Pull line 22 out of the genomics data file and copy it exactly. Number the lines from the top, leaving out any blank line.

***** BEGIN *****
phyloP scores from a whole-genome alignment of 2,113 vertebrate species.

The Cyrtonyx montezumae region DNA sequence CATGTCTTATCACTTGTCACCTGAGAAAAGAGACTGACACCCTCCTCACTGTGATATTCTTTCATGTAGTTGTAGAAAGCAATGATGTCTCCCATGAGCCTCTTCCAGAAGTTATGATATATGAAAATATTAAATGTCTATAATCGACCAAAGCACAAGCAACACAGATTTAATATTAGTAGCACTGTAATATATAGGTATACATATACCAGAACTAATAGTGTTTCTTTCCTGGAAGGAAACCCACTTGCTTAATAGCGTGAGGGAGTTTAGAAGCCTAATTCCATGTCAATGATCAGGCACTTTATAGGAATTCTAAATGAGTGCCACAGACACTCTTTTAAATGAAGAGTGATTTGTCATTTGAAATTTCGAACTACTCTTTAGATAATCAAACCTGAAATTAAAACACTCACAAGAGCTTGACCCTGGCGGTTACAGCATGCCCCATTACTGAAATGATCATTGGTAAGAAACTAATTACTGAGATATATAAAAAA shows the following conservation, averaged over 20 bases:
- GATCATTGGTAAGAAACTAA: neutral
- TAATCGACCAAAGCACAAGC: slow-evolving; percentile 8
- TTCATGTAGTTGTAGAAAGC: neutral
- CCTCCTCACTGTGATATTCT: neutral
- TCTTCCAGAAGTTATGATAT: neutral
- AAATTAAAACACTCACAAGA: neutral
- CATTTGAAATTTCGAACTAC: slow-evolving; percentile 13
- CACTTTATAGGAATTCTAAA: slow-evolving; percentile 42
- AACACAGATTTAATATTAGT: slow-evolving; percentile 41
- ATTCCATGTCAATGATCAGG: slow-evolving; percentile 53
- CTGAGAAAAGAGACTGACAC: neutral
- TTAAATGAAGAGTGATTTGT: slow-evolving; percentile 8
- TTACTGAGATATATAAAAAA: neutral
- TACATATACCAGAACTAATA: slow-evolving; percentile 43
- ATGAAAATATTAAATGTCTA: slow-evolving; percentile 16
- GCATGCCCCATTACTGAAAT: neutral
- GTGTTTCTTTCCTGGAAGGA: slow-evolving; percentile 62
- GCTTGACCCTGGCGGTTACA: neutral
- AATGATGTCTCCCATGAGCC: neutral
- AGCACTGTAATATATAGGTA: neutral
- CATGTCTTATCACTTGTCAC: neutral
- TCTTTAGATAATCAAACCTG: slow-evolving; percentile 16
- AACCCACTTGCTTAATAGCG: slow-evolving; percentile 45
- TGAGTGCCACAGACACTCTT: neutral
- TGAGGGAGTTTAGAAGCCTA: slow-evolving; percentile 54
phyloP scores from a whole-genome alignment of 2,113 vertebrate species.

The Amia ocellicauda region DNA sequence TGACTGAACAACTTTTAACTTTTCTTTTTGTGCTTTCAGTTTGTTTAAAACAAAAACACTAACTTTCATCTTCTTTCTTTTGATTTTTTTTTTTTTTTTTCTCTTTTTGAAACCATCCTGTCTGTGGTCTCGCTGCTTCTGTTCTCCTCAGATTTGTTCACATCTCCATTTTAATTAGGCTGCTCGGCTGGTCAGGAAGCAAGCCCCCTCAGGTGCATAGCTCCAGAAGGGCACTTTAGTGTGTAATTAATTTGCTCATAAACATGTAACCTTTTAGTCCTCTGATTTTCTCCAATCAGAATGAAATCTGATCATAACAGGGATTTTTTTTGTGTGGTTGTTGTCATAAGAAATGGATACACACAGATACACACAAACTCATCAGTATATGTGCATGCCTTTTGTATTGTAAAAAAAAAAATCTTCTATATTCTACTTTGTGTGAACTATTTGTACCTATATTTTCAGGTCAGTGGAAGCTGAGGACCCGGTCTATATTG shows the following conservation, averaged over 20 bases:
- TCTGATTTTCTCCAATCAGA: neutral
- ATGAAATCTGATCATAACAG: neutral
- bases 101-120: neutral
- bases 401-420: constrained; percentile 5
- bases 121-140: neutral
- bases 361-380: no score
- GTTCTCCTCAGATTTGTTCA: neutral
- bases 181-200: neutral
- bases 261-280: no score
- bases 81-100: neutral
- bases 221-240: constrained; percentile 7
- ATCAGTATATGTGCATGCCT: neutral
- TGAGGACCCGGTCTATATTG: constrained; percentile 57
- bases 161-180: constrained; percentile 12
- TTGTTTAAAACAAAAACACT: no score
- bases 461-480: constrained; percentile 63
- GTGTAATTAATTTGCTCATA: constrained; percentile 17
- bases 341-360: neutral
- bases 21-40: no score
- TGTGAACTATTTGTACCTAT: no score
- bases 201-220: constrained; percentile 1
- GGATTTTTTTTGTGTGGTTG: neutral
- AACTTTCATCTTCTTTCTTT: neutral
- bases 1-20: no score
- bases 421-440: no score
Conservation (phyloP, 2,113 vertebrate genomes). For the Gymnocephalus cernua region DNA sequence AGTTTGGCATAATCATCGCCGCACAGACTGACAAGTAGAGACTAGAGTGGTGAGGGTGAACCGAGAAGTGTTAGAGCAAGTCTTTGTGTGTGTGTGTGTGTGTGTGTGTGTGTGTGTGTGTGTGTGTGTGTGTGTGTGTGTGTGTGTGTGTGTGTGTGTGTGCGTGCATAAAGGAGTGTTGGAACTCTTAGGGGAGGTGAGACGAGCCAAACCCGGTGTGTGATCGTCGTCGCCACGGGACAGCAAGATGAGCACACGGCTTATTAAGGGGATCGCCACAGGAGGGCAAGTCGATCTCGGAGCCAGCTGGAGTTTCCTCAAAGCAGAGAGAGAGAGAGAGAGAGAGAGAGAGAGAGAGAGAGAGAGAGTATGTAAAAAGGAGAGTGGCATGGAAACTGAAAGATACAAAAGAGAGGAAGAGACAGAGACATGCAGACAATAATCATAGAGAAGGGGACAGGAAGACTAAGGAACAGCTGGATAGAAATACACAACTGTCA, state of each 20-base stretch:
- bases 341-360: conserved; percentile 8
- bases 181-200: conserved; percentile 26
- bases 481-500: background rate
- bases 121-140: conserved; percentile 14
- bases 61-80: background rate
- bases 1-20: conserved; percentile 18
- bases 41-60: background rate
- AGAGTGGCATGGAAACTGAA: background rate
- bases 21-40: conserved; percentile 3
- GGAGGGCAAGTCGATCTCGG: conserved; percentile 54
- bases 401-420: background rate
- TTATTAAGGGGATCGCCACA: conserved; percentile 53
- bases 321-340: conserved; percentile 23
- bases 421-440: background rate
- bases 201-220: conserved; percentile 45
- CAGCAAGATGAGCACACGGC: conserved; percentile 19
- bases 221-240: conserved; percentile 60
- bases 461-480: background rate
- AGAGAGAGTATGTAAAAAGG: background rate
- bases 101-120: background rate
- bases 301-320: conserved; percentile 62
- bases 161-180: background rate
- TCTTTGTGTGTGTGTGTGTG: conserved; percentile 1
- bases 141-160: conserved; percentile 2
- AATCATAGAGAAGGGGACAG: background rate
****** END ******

- AGCACTGTAATATATAGGTA: neutral